Bullet extractorsBullet extractors went through various designs – each of which has benefits and drawbacks, according to “Gunshot Injuries, Their History, Characteristic Features, Complications, and General Treatment” written by surgeon-general Sir Thomas Longmore in 1895.
The extractor on the left isn’t so scary and probably looks fairly familiar. It is essentially a forceps design for removing bullets that are close to the skin. They look similar to tools used today and were likely part of every physician’s kit. There are a few varying designs that were used, some with sharp points rather than teeth at the business end. Some more sophisticated designs also featured three blades at the end to ensure better grasp of the bullet.
The one on the right might send chills up your spine, but it actually is a rather elegant solution for bullets that are lodged deep in the body. This one is actually from an earlier time. These special instruments for removing bullets came into use in the early 1500s as firearms became increasingly sophisticated. This screw-type bullet extractor features a hollow rod which contains a screw that can be lengthened or shortened by turning the handles. The instrument is placed in the wound and the screw lengthened to pierce the bullet to remove it.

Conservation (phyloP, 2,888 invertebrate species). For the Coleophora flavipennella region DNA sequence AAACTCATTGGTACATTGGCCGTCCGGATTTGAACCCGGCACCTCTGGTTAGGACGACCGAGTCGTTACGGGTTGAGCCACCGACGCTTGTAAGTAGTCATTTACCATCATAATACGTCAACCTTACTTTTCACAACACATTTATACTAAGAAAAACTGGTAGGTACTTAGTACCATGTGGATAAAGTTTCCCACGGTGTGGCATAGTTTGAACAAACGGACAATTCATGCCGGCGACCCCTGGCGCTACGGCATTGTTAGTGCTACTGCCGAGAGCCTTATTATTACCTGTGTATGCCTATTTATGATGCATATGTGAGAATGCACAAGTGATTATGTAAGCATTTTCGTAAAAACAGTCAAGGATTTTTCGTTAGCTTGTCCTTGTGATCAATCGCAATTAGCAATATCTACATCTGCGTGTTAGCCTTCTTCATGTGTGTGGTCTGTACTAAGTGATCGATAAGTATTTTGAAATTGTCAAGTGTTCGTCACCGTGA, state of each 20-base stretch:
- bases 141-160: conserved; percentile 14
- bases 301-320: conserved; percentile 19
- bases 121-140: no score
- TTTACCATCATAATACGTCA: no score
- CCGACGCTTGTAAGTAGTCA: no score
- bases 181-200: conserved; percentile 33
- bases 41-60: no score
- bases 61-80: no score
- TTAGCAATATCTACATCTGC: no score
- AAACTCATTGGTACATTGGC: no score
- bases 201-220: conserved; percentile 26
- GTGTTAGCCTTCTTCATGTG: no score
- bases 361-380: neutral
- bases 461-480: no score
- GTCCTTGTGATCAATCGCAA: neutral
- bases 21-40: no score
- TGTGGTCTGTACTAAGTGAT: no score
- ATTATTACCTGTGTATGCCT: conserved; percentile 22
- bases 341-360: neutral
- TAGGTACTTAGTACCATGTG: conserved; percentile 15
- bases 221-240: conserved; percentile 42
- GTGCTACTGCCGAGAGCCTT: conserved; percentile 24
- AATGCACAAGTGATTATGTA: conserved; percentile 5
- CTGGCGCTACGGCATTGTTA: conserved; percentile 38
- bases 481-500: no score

In addition to the forceps style and the screw-style bullet extractors, there was also a scooping method. That tool has a spoon-like end with a rasped edge. Some extractors were composites of all three designs.
Interesting sidenote: Back in 1895, Longmore was no fan of bloodletting. He advised physicians to allow for rest and, if necessary, some use of opium for pain. He instructed readers to “avoid abstraction of blood in all but exceptional cases…” along with other “restrictives” or “purgatants,” noting “Few modern surgeons believe that such a drain on the circulation or such depressing medicines and regimen are beneficial much less necessary.”